Arman applies for a job as an English teacher, then goes to practice kickboxing at Target gym. He also goes on a date with Mizuki to the beach. Uchi tells Minori about his feelings again, but Minori ...
Arman is looking for a way to give Arisa more attention, so Uchi suggests that Arman cook for her. However, Arman prepares the dish together with Nacchan. This causes further misunderstanding between...
A 60 year old retired salary-an finds new purpose in exploring the food of his neighborhood. Aided by his fantasy companion, a samurai who inspires him to boldly experience this new chapter of his life.
A young comedian in Tokyo tries to make it big with his partner in their duo bit of Manzai (a type of Japanese Abbot and Costello comedy) along the way he meets an older comedian who drives... See full summary »
Terrance House is addictive to say the least. This is truly Reality at its best. Place 6 total strangers in a home and allow their common or not so common personalities to emerge over time.
What's most interesting is the fact that most enter the home with a certain objective in bettering themselves in one way or another. Whether it be a desire to become less shy, create new friendships or even seeking a dating relationship. Since there are no scripts many times such objectives are not so easily accomplished and can be rather rough, which makes it all the more exciting.
As each episode slowly evolves you may find yourself, "Being in the shoes," of one of the occupants which could have the same similarities as yourself. Eventually the show concludes when all have felt their objectives have been met through normal day-to-day activities. For those whom have not met their objectives the pressure can get tough in which they are must make a decision to stay on the show or simply leave. For the individuals that have created an outstanding friendship with others this can be some what of a tear jerk-er for the departing individual or yourself as well.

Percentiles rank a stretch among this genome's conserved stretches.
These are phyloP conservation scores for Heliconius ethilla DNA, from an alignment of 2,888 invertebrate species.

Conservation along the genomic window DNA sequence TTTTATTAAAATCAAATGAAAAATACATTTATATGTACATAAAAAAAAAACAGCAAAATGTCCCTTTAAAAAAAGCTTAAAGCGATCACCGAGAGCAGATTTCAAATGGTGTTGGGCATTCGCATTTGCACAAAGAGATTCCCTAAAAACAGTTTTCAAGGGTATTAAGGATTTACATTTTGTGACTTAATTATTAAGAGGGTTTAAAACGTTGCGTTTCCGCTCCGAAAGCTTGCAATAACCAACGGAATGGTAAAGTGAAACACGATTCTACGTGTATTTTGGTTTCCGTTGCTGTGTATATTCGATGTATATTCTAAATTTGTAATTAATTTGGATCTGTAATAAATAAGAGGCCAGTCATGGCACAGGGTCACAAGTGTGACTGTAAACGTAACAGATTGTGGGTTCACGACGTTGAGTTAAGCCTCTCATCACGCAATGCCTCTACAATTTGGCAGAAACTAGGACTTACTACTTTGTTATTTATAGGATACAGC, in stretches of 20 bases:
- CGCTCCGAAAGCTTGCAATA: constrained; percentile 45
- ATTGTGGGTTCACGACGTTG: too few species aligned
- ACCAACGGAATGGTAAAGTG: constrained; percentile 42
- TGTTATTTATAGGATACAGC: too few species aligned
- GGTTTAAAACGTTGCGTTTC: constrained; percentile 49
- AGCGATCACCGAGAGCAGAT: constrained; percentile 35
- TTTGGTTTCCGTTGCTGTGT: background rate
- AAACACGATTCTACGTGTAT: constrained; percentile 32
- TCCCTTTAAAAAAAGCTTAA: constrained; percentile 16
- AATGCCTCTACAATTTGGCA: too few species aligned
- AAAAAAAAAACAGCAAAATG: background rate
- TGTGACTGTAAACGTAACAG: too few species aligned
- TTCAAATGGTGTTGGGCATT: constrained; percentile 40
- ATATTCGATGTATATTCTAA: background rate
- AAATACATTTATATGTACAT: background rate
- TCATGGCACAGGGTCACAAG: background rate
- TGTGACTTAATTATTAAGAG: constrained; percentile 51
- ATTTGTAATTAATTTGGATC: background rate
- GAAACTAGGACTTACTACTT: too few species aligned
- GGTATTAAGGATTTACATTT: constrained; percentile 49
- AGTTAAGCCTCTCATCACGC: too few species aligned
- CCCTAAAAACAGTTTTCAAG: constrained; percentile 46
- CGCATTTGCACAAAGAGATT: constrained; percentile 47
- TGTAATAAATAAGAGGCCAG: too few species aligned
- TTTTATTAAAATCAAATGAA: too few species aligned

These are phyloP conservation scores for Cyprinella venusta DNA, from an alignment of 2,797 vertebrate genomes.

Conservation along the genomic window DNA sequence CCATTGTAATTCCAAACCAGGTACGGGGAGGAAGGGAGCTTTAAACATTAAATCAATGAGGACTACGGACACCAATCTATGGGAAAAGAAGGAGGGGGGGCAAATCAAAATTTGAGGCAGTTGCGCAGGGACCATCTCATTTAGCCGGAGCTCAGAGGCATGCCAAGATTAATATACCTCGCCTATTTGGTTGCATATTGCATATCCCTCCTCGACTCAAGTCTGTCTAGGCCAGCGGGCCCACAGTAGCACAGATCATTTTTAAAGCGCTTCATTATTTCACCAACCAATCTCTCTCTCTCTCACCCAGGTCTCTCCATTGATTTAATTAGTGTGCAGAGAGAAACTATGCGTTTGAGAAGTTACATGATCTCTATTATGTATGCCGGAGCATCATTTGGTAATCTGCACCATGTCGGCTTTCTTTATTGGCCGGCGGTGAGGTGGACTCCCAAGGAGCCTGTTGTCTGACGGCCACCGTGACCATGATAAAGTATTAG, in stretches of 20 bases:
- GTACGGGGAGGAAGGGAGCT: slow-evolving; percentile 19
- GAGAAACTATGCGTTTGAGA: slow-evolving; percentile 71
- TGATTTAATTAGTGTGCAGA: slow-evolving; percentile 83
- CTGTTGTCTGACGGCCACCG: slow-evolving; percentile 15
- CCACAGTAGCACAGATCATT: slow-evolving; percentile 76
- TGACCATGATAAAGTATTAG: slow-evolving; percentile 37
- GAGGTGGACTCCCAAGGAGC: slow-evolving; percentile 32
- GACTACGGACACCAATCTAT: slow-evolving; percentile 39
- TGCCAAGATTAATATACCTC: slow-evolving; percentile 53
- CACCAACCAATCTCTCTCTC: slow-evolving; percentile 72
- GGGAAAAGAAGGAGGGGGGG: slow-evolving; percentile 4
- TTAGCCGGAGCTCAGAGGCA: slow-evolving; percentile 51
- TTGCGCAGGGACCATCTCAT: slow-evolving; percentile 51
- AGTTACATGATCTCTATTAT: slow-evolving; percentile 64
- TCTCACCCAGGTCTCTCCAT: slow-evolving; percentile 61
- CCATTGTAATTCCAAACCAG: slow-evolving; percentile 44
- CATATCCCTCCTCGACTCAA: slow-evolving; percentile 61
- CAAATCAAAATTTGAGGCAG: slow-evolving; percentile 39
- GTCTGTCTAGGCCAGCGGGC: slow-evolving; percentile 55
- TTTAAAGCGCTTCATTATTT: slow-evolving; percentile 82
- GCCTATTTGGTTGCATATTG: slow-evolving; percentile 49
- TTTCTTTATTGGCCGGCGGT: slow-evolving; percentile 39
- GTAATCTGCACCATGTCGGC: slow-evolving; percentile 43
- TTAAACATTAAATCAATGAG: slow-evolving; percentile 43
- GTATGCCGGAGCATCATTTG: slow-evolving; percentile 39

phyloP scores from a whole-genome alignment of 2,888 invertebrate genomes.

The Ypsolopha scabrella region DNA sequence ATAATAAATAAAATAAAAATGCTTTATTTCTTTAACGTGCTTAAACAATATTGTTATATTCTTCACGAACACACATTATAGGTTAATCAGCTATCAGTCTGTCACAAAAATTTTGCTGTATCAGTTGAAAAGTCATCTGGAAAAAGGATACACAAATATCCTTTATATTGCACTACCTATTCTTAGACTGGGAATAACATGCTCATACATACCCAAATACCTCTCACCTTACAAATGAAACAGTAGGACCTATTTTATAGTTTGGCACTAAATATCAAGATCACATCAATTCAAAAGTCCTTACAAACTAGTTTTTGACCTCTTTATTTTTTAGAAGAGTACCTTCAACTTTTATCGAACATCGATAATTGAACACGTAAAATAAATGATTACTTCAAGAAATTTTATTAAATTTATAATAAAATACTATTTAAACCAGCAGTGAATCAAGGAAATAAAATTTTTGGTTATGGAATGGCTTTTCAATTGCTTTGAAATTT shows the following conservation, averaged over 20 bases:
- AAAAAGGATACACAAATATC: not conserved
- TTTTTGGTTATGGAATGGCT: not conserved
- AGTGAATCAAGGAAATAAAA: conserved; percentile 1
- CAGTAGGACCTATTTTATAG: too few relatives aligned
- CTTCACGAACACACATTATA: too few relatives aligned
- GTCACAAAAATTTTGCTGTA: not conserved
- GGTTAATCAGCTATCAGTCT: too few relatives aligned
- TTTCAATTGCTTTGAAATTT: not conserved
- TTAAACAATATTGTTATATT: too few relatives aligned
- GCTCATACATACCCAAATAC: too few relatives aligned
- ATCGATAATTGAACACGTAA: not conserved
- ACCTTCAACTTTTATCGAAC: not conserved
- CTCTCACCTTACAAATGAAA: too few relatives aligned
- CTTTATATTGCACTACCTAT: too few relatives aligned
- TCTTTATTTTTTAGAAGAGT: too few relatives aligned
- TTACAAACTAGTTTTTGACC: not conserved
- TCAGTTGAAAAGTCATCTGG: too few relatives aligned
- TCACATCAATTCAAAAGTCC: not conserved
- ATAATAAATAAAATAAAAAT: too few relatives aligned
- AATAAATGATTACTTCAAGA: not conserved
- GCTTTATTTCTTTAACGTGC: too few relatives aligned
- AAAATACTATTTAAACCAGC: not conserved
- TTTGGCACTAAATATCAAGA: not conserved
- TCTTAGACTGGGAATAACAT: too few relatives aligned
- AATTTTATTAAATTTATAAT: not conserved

To add a little spice to the show there are normally 2 intermissions which involves the hosts and hostesses that narrate the show in the beginning providing a brief summary to the past episode and again near the end of the episode. Truthfully the intermission is somewhat of a breather and allows each to provide their input to what they believe is happening or going to happen. I actually Love it because its funny, outgoing and has great perspectives from different age groups. What's even more great about the break is that there is no holding back. Each host or hostess says what they truly feel and is on their mind about the episode. There are instances where I simply could not stop laughing, especially since one host is a sort of comedian. His look and reactions are totally, one-of-a-kind but so true in wisdom from his standpoint.
Granted not all will enjoy this sort of reality show but in my opinion its true reality and that's what is addictive to me. Reality to the core and Reality at its Best.
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